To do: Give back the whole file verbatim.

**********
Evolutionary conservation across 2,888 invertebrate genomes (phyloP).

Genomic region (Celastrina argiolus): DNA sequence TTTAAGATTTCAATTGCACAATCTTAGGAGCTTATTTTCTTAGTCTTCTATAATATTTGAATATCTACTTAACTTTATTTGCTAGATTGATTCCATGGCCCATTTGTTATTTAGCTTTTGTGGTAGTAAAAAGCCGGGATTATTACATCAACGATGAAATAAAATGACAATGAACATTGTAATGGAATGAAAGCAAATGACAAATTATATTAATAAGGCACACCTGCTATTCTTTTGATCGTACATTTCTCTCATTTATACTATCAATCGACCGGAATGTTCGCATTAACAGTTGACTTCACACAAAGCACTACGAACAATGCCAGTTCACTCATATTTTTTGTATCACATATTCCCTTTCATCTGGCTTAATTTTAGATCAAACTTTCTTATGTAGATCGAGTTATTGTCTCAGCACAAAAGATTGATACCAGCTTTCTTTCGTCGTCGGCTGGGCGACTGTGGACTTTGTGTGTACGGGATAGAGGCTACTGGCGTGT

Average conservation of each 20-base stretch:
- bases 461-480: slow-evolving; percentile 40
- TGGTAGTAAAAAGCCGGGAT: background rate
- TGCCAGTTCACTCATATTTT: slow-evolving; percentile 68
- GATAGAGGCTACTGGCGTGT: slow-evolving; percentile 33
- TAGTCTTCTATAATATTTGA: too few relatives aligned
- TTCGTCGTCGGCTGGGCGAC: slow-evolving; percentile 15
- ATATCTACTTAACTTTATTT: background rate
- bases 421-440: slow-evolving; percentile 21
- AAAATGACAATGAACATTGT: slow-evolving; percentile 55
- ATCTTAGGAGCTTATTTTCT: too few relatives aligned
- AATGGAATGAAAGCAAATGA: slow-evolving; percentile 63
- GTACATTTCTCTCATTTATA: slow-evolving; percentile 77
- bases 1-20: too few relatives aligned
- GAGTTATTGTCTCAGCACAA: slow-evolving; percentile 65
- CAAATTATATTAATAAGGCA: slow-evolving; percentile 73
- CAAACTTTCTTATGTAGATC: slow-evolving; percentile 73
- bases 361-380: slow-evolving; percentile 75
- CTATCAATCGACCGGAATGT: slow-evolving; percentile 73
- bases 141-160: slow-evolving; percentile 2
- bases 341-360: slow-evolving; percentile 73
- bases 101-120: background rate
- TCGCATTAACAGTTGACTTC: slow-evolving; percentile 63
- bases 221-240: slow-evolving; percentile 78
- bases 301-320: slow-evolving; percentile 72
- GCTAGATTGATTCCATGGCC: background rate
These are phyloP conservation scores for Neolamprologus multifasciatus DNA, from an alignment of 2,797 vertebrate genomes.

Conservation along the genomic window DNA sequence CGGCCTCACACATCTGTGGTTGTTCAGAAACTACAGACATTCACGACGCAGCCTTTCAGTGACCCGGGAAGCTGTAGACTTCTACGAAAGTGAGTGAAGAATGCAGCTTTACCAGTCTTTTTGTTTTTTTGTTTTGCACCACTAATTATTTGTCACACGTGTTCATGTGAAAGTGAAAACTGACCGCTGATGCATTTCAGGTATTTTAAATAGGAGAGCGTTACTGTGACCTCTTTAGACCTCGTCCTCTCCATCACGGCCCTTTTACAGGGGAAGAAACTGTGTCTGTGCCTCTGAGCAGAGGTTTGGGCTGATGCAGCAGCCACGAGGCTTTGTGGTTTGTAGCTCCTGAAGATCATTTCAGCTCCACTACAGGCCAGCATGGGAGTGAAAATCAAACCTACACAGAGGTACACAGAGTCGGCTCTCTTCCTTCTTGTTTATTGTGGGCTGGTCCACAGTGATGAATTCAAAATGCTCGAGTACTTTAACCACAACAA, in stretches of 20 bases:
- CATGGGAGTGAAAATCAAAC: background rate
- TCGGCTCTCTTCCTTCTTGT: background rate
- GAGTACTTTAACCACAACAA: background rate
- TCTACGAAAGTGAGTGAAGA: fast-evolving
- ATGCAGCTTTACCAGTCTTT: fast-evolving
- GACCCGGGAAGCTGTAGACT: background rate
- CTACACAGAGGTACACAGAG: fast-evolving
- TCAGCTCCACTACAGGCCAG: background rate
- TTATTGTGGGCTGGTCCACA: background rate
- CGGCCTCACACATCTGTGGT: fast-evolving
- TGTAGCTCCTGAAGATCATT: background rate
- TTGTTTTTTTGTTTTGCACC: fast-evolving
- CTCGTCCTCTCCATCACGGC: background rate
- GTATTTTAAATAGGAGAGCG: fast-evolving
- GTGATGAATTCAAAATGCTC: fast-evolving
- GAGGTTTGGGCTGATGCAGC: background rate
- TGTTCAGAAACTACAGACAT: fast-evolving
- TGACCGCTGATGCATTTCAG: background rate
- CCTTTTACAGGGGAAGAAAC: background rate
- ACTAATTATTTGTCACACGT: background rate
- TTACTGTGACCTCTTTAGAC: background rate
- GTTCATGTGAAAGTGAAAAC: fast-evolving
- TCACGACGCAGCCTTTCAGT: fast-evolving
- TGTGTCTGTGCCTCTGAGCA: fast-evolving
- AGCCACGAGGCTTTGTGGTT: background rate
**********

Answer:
Evolutionary conservation across 2,888 invertebrate genomes (phyloP).

Genomic region (Celastrina argiolus): DNA sequence TTTAAGATTTCAATTGCACAATCTTAGGAGCTTATTTTCTTAGTCTTCTATAATATTTGAATATCTACTTAACTTTATTTGCTAGATTGATTCCATGGCCCATTTGTTATTTAGCTTTTGTGGTAGTAAAAAGCCGGGATTATTACATCAACGATGAAATAAAATGACAATGAACATTGTAATGGAATGAAAGCAAATGACAAATTATATTAATAAGGCACACCTGCTATTCTTTTGATCGTACATTTCTCTCATTTATACTATCAATCGACCGGAATGTTCGCATTAACAGTTGACTTCACACAAAGCACTACGAACAATGCCAGTTCACTCATATTTTTTGTATCACATATTCCCTTTCATCTGGCTTAATTTTAGATCAAACTTTCTTATGTAGATCGAGTTATTGTCTCAGCACAAAAGATTGATACCAGCTTTCTTTCGTCGTCGGCTGGGCGACTGTGGACTTTGTGTGTACGGGATAGAGGCTACTGGCGTGT

Average conservation of each 20-base stretch:
- bases 461-480: slow-evolving; percentile 40
- TGGTAGTAAAAAGCCGGGAT: background rate
- TGCCAGTTCACTCATATTTT: slow-evolving; percentile 68
- GATAGAGGCTACTGGCGTGT: slow-evolving; percentile 33
- TAGTCTTCTATAATATTTGA: too few relatives aligned
- TTCGTCGTCGGCTGGGCGAC: slow-evolving; percentile 15
- ATATCTACTTAACTTTATTT: background rate
- bases 421-440: slow-evolving; percentile 21
- AAAATGACAATGAACATTGT: slow-evolving; percentile 55
- ATCTTAGGAGCTTATTTTCT: too few relatives aligned
- AATGGAATGAAAGCAAATGA: slow-evolving; percentile 63
- GTACATTTCTCTCATTTATA: slow-evolving; percentile 77
- bases 1-20: too few relatives aligned
- GAGTTATTGTCTCAGCACAA: slow-evolving; percentile 65
- CAAATTATATTAATAAGGCA: slow-evolving; percentile 73
- CAAACTTTCTTATGTAGATC: slow-evolving; percentile 73
- bases 361-380: slow-evolving; percentile 75
- CTATCAATCGACCGGAATGT: slow-evolving; percentile 73
- bases 141-160: slow-evolving; percentile 2
- bases 341-360: slow-evolving; percentile 73
- bases 101-120: background rate
- TCGCATTAACAGTTGACTTC: slow-evolving; percentile 63
- bases 221-240: slow-evolving; percentile 78
- bases 301-320: slow-evolving; percentile 72
- GCTAGATTGATTCCATGGCC: background rate
These are phyloP conservation scores for Neolamprologus multifasciatus DNA, from an alignment of 2,797 vertebrate genomes.

Conservation along the genomic window DNA sequence CGGCCTCACACATCTGTGGTTGTTCAGAAACTACAGACATTCACGACGCAGCCTTTCAGTGACCCGGGAAGCTGTAGACTTCTACGAAAGTGAGTGAAGAATGCAGCTTTACCAGTCTTTTTGTTTTTTTGTTTTGCACCACTAATTATTTGTCACACGTGTTCATGTGAAAGTGAAAACTGACCGCTGATGCATTTCAGGTATTTTAAATAGGAGAGCGTTACTGTGACCTCTTTAGACCTCGTCCTCTCCATCACGGCCCTTTTACAGGGGAAGAAACTGTGTCTGTGCCTCTGAGCAGAGGTTTGGGCTGATGCAGCAGCCACGAGGCTTTGTGGTTTGTAGCTCCTGAAGATCATTTCAGCTCCACTACAGGCCAGCATGGGAGTGAAAATCAAACCTACACAGAGGTACACAGAGTCGGCTCTCTTCCTTCTTGTTTATTGTGGGCTGGTCCACAGTGATGAATTCAAAATGCTCGAGTACTTTAACCACAACAA, in stretches of 20 bases:
- CATGGGAGTGAAAATCAAAC: background rate
- TCGGCTCTCTTCCTTCTTGT: background rate
- GAGTACTTTAACCACAACAA: background rate
- TCTACGAAAGTGAGTGAAGA: fast-evolving
- ATGCAGCTTTACCAGTCTTT: fast-evolving
- GACCCGGGAAGCTGTAGACT: background rate
- CTACACAGAGGTACACAGAG: fast-evolving
- TCAGCTCCACTACAGGCCAG: background rate
- TTATTGTGGGCTGGTCCACA: background rate
- CGGCCTCACACATCTGTGGT: fast-evolving
- TGTAGCTCCTGAAGATCATT: background rate
- TTGTTTTTTTGTTTTGCACC: fast-evolving
- CTCGTCCTCTCCATCACGGC: background rate
- GTATTTTAAATAGGAGAGCG: fast-evolving
- GTGATGAATTCAAAATGCTC: fast-evolving
- GAGGTTTGGGCTGATGCAGC: background rate
- TGTTCAGAAACTACAGACAT: fast-evolving
- TGACCGCTGATGCATTTCAG: background rate
- CCTTTTACAGGGGAAGAAAC: background rate
- ACTAATTATTTGTCACACGT: background rate
- TTACTGTGACCTCTTTAGAC: background rate
- GTTCATGTGAAAGTGAAAAC: fast-evolving
- TCACGACGCAGCCTTTCAGT: fast-evolving
- TGTGTCTGTGCCTCTGAGCA: fast-evolving
- AGCCACGAGGCTTTGTGGTT: background rate